Poll shows perception problem continues for Indy, nearly one year after RFRA

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INDIANAPOLIS, Ind. (Jan. 20, 2016) - It was the slogan that became synonymous with the city of Indianapolis amidst national backlash. We’ve learned “Indy Welcomes All” is not necessarily a saying that’s sticking.

According to a Visit Indy poll, conducted by Reach Market Planning & Walker Research, tourists think that think Indy still has a long way to go following the religious freedom fallout from 2015.

It’s a survey Visit Indy does every year. They ask meeting decision makers from around the country (those responsible for bringing conventions to Indy), and 400 Chicago residents (the city that supplies the biggest number of Indy tourists), what their perception of Indianapolis is.

The results from 2015 were not what Visit Indy was hoping for.

“To say that we haven’t been impacted by RFRA would not be accurate,” said Chris Gahl, the Vice President of Marketing and Communications for Visit Indy.

An online poll of 339 meeting decision makers from all over the U.S, and 419 Chicago residents (the biggest supplier of Indy tourists), weighed in on Indy’s post-religious freedom reputation.

“It tells us that even though we were out buying advertising and conducting trade show marketing and email marketing and really putting out the human rights ordinance message, we still have a lot of work to do,” said Gahl.

When meeting decision makers were asked if Indy in fact does “Welcome All,” only 45 percent agreed. That number was even less, 43 percent for Chicago residents.

The numbers were even lower when that same question applied to the state, with 28percent of meeting decision makers agreeing with the statement that “Indiana Welcomes All,” and 38percent of Chicago residents agreeing with the same statement.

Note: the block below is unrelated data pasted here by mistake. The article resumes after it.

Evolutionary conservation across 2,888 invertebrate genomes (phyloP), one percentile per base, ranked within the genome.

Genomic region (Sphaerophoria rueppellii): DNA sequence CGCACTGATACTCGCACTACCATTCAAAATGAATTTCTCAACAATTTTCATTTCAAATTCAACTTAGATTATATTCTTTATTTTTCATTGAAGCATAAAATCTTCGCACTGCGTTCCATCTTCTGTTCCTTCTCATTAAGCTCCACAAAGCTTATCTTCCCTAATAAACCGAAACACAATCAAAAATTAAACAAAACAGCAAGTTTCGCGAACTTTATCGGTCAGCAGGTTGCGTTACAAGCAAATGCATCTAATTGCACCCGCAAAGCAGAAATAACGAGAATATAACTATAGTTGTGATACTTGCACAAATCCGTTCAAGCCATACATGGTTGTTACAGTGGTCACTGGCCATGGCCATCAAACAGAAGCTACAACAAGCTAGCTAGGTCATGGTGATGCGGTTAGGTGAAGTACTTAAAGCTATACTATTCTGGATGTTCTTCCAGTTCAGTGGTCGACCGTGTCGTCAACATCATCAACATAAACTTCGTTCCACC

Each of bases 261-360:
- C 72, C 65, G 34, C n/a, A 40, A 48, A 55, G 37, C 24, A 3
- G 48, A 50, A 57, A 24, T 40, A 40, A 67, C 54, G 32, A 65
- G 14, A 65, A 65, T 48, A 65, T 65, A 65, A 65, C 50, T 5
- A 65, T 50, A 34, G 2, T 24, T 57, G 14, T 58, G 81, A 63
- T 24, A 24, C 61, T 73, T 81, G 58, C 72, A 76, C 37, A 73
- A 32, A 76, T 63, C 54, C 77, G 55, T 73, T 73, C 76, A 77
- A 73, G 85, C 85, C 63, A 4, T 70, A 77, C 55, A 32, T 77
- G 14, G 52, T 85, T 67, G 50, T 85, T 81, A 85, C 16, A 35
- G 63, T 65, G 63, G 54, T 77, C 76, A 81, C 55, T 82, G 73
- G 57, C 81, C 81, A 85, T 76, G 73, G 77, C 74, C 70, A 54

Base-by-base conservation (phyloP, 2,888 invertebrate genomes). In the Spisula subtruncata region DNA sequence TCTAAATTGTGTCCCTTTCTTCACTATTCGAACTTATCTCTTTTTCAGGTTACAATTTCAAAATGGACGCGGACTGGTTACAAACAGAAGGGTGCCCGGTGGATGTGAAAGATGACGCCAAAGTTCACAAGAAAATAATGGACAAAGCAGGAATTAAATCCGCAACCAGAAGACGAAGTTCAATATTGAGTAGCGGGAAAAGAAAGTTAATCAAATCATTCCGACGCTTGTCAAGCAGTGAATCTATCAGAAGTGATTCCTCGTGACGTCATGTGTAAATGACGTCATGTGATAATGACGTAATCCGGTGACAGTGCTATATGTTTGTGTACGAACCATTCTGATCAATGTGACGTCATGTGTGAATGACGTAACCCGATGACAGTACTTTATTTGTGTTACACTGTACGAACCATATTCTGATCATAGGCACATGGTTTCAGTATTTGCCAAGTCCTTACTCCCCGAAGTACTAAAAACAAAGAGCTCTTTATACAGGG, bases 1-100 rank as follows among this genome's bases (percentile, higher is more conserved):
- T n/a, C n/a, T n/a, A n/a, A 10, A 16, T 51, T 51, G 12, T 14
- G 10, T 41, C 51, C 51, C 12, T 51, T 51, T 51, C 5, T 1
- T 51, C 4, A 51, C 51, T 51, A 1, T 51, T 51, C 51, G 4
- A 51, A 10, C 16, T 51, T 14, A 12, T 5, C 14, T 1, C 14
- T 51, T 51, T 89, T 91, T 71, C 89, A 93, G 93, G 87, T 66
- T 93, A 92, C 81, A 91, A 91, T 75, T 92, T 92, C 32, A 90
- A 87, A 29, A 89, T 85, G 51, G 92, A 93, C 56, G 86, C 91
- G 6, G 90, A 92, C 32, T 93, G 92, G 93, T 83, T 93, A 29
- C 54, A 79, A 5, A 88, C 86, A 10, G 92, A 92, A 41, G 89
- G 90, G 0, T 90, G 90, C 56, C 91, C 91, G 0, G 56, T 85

Thirty-five percent of meeting decision makers said Indy had a strong and diverse business community. That number was only 32 percent for Chicago residents who the poll says may consider Indy for a weekend retreat.

“When we’re not successful, if we don’t get a convention and steer them into Indianapolis, there’s a chance that people aren’t working, that people lose their jobs,” said Gahl.

Following national fallout from RFRA in 2015, it was one threat after another from conventions around the country that were scheduled to come to Indy.

GenCon threatened to pull the plug, even the NCAA issued a statement of concern over RFRA.

Ultimately a few conventions pulled out, but Visit Indy officials say their city’s perception problem may last for years to come.

“Those groups that stepped up and booked Indy towards the end of 2015 might not do that again because of what’s being discussed over at the statehouse,” said Gahl.

There is still a struggle at the statehouse to figure out what to do next in Indiana with civil rights protections for the LGBT community.

Ultimately, Visit Indy finished 2015 strong, hitting their numbers for conventions and hotel room bookings. They attribute that success though to a strong and desperate marketing campaign towards the end of the year.